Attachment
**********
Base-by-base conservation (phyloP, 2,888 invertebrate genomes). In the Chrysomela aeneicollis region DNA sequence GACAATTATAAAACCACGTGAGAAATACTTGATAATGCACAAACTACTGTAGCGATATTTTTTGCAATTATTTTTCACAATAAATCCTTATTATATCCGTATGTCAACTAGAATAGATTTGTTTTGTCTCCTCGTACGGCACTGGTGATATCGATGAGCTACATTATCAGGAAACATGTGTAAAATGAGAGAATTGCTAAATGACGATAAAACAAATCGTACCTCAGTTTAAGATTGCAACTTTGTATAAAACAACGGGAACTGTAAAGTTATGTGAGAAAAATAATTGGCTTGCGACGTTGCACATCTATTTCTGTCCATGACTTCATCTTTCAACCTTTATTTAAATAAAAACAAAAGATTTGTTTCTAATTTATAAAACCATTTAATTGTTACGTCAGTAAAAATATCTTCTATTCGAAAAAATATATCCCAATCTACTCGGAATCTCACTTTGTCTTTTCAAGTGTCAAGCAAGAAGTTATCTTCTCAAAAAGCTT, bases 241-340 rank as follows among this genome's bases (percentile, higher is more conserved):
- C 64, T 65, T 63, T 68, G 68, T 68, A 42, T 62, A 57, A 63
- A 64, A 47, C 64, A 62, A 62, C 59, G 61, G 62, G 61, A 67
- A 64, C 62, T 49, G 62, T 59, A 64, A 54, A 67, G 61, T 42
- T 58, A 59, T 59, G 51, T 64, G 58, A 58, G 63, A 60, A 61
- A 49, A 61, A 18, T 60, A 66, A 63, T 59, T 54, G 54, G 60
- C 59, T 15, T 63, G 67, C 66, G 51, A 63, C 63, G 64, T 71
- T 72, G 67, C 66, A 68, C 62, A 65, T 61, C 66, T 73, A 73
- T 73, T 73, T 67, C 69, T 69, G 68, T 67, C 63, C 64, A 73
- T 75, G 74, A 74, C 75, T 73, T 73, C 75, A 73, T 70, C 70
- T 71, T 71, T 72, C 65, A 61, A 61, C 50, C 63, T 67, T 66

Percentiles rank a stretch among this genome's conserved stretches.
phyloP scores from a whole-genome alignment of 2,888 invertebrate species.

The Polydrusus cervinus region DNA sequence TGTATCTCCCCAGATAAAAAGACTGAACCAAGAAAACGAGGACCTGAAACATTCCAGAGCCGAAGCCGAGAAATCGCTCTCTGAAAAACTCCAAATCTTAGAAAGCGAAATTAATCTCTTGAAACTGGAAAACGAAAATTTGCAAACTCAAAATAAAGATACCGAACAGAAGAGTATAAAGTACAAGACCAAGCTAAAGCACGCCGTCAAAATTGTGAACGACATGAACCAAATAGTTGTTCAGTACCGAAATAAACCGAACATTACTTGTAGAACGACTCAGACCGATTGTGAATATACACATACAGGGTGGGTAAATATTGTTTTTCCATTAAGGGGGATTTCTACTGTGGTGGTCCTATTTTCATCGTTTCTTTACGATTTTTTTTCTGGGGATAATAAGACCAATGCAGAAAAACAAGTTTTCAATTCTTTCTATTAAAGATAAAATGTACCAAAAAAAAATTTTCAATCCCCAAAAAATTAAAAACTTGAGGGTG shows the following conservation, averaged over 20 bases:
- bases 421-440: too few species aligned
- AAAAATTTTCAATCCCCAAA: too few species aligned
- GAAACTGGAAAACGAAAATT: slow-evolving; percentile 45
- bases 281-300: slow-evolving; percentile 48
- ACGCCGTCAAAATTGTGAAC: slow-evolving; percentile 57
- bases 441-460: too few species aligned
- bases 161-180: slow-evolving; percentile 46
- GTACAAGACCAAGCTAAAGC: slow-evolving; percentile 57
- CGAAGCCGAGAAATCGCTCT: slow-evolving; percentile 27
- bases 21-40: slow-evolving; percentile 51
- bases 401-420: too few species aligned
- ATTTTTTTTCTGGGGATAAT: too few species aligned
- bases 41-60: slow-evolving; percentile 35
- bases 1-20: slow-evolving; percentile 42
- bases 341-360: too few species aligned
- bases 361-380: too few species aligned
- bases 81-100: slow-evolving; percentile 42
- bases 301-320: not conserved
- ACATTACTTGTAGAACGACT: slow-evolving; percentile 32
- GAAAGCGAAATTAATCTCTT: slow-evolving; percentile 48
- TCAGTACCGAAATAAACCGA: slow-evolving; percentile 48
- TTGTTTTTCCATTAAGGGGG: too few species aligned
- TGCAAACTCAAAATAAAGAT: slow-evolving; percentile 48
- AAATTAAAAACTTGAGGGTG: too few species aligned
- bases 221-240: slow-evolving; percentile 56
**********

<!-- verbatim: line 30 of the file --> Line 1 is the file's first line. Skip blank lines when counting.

- bases 361-380: too few species aligned